Transplant surgeon Dr. Adel Bozorgzadeh wants to heal patients, not watch them die. He had already lost four patients since summer — all on the wait list for a liver. Another one, 42-year-old Michael Champigny, had survived a life-threatening infection before Thanksgiving and urgently needed a new liver, too. But Bozorgzadeh can never predict when — or even if — that will happen.
What he does know is that his patients at UMass Memorial Medical Center in Worcester could get transplants faster if they were allowed to use donor livers from Georgia and South Carolina, where the supply is greater.
Bozorgzadeh passionately supports a proposal by the organization that oversees US transplant policy to dramatically alter how donor livers are distributed.
The idea is to fly livers from states in the South, Midwest, and Northwest that have more donors to places like Massachusetts, New York, Minnesota, and parts of California, which have higher demand. But since it was released for public comment in August, the plan has quickly become one of the most divisive in transplant history.
More than 1,000 comments, many in outraged opposition, have poured in to a government website. Many argued that rural patients have inferior access to health care in the first place, and that this will exacerbate the problem. “Keep Georgia livers in Georgia!’’ wrote several opponents.
One man from the Midwest accused transplant centers in the Northeast and elsewhere of “taking the easy way out by trying to poach our organs’’ rather than increase donations in their own cities.
The debate has strained longstanding relationships among medical colleagues and pitted patients against one another.
Surgeons in the Southeast and Midwest have suggested that doctors in the Northeast exaggerate how sick their patients are to win better access to organs, which go to the sickest patients first. Meanwhile, physicians in the larger cities say that their colleagues at the smaller transplant centers are more worried about their program’s bottom line than a fair system for patients.
Dr. Kenneth Chavin, a South Carolina transplant surgeon, noted in online comments that the debate echoes the tone of the recent national election.
“The approach has been conducted more like this year’s presidential politics,’’ he wrote this fall. “It has been divisive and polarizing unlike any issue in transplant or anything I have seen in my career.’’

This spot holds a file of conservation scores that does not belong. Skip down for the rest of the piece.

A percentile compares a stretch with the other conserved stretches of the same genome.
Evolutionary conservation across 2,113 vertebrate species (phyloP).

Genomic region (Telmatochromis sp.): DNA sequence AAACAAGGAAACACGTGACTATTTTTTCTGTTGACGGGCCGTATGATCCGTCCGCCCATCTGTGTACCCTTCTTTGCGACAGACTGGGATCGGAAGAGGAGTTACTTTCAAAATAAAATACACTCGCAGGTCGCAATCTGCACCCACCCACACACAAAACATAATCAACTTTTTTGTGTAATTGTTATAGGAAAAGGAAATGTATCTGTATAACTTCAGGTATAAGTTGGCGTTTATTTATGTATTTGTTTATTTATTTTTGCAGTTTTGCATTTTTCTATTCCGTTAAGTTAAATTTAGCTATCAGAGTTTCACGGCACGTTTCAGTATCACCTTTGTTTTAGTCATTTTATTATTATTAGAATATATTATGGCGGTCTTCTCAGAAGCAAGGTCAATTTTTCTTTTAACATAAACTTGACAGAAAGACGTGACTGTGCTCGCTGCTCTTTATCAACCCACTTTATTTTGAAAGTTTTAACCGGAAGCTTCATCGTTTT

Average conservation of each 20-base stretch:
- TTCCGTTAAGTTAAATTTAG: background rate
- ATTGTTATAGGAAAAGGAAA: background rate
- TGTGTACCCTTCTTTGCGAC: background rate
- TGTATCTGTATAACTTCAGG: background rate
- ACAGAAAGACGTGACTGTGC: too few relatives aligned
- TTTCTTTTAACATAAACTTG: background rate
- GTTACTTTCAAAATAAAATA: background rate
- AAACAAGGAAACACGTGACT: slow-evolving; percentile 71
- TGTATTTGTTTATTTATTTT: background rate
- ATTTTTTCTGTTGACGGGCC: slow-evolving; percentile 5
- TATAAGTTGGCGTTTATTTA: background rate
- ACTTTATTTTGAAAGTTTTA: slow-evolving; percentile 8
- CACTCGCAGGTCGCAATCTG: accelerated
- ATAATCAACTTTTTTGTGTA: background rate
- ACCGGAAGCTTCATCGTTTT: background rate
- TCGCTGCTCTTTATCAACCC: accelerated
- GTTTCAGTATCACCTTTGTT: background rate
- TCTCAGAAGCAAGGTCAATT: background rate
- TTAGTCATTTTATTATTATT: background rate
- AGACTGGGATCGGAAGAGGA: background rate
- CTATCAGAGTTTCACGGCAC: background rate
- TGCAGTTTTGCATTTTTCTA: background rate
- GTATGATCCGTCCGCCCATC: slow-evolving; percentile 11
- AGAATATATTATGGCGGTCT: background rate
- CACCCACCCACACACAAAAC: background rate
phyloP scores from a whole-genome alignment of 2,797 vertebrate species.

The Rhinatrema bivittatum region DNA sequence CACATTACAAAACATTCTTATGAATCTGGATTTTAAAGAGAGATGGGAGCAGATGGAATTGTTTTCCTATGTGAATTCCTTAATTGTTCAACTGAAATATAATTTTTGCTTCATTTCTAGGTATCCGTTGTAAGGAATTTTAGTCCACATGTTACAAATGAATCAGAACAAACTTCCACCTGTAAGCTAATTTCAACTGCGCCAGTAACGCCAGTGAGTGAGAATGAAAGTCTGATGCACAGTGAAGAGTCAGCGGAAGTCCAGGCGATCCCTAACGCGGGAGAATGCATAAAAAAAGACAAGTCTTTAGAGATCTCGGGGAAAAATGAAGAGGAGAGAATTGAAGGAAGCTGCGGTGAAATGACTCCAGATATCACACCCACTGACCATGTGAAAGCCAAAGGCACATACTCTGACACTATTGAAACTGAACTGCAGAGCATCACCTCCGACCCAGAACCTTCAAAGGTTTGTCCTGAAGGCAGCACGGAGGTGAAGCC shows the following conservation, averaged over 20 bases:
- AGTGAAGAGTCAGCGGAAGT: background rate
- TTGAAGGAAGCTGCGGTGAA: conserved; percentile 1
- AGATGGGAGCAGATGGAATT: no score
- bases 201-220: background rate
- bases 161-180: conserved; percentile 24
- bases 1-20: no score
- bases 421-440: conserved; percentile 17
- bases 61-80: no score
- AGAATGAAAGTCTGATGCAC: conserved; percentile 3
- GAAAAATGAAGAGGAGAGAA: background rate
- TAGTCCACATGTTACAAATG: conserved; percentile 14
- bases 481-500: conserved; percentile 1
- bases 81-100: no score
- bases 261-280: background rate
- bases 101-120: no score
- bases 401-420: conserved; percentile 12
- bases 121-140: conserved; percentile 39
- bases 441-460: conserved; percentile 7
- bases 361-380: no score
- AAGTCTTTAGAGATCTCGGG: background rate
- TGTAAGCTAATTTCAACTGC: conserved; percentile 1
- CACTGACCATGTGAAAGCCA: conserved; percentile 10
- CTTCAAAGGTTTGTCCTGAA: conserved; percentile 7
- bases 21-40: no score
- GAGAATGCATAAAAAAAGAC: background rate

Given the opposition, the United Network for Organ Sharing committee that crafted the proposal has gone back to the drawing board on a plan that it had already researched and vetted with surgeons for two years.
But many surgeons are pessimistic that they can reach a consensus, given the fact that previous attempts to fix geographical disparities in liver transplants have erupted in disagreement too.
Dr. James Markmann, chief of transplantation at Massachusetts General Hospital, supports the recent proposal, which would help his patients, but said it’s time for “an impartial arbitrator to decide what is the best thing to do for the country. Those who have [the livers] don’t want to share.’’
Filling a desperate need?
The benefits of liver transplants are indisputable — patients who are expected to die within weeks can instead live decades. The number of deceased liver donors in the US has risen steadily in recent years; about 6,800 transplants were performed in 2015, a 13 percent increase over 2010. But that still hasn’t been enough to keep up with demand, creating a waiting list that stood at 14,520 patients earlier this month.
Currently, livers from people who have died generally go to patients in the service area of the local organ bank and then to the broader geographical region — there are 11 in total — with the sickest patients getting top priority. Livers rarely leave a region — unless they are poorer quality and not wanted by patients there.
Doctors give patients a “medical urgency score,’’ from 6 to 40; the higher the number, the more likely the patient will die within three months — and the higher their ranking for a transplant.
The wide national variation in supply and demand has led to inequities in how long patients must wait for a liver and how sick they must be to get one — if they get one at all.
In Georgia and South Carolina, patients have an urgency score of 22 on average when they receive a liver, according to the organ sharing network. In Massachusetts, they are far sicker, at 28 — though surgeons in rural areas argue the number is inflated because of the wider use of a practice in the Northeast that gives patients extra points for certain medical conditions.
The proposal released in August seeks to combine nearly the entire East Coast from Georgia to Maine into a single region. Livers from organ banks in the Southeast would be offered to the sickest patients in the Northeast before they go to moderately ill patients in the Southeast — and vice versa.